(CNN) -- How about an ice skating rink on the National Mall, just a stone's throw from the Lincoln Memorial?
Or an outdoor amphitheater next to the Washington Monument, where people could sit on the grass and watch a performance?
These ideas and more have been submitted by designers in a competition to spruce up the giant park at the center of Washington.
The nonprofit Trust for the National Mall asked for proposals that would improve how people use the park. The proposals also would add amenities like restaurants and bathrooms. Caroline Cunningham, head of the trust, rejected the idea that the effort could commercialize the capital's front yard.
She said that in a recent survey, "People spoke out and said, 'Please more bathrooms.' 'Please, more food.' So those are part of the designs that were actually considered."
The 12 proposals focus on three areas: the Reflecting Pool in front of the Capitol, the old amphitheater at the Washington Monument, and the duck pond near the Vietnam Memorial.
The proposals would add a variety of pathways, bridges, fountains, allées, promenades, pavilions and buildings. They would also try to make the park more accessible to visitors from all directions and open new views of the Capitol and the Washington Monument.
At the Reflecting Pool, one design would re-engineer the pool so the doings of Congress would create ripples. There would also be a microphone where visitors could talk back, creating ripples in the pool in the other direction.
Near the Washington Monument, some of the designs would put a theater partially underground, with grass on the roof. "I love the idea of keeping green space," said Cunningham. "It doesn't destroy the vista, which I think is a really beautiful solution."
At the pond, several designs propose a waterfront cafe, with walkways or patios along the water where people could sit or children could fish.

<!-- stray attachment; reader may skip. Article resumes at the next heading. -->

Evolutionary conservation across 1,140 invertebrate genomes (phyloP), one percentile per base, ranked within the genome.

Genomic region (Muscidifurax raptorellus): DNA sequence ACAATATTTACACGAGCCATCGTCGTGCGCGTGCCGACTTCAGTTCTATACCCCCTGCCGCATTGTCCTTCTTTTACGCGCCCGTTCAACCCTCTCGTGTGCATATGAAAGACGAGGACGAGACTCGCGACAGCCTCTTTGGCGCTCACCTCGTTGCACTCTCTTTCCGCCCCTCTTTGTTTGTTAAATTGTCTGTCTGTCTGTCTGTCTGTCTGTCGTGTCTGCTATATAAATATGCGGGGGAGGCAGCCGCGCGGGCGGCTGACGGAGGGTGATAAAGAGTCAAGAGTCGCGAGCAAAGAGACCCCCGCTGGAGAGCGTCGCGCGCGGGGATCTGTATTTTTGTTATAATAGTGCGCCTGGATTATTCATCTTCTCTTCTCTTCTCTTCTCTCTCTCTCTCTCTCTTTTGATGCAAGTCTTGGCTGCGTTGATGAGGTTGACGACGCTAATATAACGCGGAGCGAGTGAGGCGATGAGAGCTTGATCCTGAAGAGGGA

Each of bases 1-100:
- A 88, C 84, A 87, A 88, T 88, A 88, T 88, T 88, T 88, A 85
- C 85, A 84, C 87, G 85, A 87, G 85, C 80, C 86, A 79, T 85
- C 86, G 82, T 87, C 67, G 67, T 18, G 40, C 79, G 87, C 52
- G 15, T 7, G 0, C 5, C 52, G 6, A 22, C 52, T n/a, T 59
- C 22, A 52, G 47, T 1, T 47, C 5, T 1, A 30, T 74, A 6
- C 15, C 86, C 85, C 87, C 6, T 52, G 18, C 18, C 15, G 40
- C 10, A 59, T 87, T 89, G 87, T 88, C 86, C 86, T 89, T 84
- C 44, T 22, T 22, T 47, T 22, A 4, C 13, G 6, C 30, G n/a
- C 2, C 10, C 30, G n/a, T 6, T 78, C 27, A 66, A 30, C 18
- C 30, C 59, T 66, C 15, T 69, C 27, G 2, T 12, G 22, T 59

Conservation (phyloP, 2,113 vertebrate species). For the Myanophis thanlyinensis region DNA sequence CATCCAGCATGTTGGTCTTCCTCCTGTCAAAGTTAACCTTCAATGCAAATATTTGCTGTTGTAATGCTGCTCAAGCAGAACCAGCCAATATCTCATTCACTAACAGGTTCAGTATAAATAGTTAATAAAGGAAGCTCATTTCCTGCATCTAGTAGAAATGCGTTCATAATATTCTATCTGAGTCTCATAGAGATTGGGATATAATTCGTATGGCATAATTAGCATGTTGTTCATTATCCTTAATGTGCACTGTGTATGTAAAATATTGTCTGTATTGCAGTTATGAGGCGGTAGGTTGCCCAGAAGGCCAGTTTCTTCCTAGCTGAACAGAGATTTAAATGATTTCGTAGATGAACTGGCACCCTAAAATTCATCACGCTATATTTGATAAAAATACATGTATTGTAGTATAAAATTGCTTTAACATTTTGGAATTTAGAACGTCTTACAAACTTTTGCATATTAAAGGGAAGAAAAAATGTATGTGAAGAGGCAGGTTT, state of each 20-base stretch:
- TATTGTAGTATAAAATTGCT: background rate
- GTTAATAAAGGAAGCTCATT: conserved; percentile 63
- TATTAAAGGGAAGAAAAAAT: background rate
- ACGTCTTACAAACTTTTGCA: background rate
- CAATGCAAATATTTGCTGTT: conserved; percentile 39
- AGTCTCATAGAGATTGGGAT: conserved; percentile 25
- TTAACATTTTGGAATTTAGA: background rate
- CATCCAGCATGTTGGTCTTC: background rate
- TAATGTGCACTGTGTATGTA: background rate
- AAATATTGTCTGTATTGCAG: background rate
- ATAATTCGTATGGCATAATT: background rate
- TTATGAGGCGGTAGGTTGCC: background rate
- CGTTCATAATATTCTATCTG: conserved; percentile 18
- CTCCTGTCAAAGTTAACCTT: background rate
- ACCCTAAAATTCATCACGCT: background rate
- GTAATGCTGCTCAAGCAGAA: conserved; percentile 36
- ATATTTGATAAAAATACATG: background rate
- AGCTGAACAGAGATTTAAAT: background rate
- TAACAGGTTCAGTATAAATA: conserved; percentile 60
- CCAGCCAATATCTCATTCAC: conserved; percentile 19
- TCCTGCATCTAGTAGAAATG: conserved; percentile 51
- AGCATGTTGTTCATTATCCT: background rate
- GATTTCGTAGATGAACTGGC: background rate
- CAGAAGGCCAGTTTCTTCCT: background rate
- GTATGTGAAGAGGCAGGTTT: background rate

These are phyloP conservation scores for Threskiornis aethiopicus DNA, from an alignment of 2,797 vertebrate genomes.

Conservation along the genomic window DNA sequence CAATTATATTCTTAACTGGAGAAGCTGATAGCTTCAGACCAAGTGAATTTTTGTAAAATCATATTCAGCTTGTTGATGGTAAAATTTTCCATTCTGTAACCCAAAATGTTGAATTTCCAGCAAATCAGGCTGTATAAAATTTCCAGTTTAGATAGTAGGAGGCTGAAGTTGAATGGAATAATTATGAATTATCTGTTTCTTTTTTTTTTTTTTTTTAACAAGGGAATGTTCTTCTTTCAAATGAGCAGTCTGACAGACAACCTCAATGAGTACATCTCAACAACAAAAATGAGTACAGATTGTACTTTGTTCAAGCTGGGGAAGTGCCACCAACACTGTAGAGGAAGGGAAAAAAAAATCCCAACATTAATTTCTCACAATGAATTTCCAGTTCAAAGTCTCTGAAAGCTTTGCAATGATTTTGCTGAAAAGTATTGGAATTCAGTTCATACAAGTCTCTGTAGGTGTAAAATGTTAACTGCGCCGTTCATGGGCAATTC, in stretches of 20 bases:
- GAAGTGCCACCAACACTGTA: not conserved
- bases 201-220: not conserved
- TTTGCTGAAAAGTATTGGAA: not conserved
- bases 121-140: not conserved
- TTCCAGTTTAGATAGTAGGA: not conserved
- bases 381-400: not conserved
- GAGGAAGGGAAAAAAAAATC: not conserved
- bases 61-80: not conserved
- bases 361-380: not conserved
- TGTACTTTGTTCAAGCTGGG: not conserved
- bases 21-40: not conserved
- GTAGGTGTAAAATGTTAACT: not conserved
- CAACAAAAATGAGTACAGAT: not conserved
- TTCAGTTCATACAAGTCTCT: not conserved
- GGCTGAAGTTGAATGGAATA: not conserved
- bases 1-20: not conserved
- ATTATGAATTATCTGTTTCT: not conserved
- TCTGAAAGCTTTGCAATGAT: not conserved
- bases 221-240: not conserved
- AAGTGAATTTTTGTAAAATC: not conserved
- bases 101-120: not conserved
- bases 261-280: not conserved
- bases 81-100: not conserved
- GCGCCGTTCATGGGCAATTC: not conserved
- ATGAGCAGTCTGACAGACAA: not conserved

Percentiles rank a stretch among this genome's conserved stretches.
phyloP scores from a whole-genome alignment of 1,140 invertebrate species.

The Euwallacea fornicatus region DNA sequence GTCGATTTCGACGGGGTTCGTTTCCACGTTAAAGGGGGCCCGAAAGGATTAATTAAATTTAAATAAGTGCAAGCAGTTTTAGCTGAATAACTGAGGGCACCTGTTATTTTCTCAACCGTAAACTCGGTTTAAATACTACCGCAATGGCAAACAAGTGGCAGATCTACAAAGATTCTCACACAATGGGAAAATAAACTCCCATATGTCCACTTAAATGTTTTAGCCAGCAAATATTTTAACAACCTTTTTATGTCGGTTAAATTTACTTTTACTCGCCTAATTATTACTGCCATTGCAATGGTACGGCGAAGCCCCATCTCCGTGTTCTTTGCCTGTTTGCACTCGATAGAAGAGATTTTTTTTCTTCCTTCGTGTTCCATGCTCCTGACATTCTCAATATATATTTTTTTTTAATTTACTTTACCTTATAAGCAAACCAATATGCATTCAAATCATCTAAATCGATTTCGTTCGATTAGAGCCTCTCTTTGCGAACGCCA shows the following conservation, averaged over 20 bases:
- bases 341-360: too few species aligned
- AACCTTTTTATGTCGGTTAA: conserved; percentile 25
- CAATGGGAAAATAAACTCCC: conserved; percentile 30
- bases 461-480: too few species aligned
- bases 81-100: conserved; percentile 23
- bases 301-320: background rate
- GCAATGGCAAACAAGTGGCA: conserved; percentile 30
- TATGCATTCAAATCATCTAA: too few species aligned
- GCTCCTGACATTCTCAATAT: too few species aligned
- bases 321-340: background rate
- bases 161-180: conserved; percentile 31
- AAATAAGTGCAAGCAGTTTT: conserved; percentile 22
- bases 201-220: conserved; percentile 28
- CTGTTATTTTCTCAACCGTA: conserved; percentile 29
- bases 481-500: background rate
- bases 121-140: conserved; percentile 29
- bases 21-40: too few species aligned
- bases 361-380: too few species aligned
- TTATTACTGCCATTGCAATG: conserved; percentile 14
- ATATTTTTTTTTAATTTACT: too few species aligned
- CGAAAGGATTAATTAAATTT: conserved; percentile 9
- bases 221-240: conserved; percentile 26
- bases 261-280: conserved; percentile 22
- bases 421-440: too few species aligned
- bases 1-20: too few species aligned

The park has come a long way since the 1700s and 1800s, when it was marred by train tracks, livestock, scattered buildings and a stagnant canal. Today it features open lawns and countless attractions, from the Jefferson Memorial to the Air and Space Museum to the forthcoming Museum of African American History and Culture. But the park today still suffers from spots with patchy grass or broken pavement, and Cunningham said it is not yet up to par.
"Right now, on the National Mall, you look around and it doesn't look in the condition that an American would expect their national park to be," she said. "Twenty-five million people come here every single year, and we want to better meet the needs of the visitor, with more food facilities, more bathrooms, more amenities."
The designs are on display at the Smithsonian Castle and the Museum of American History, and at www.nationalmall.org/design-competition/ideas. The trust is asking the public to weigh in on their favorites.
"I like the row of scalloped fountains," said one visitor to the exhibition, as she studied one of the designs. "It's pretty."
Another visitor, a tourist, liked the idea of being able to talk back to Congress through a microphone. But he was concerned about the cost of implementing the ideas.
The trust says no taxpayer money would be involved. Instead, it is aiming to pay for the renovations with private donations and it hopes to raise $350 million with the help of former first lady Laura Bush.
The winning designs are scheduled to be announced in May.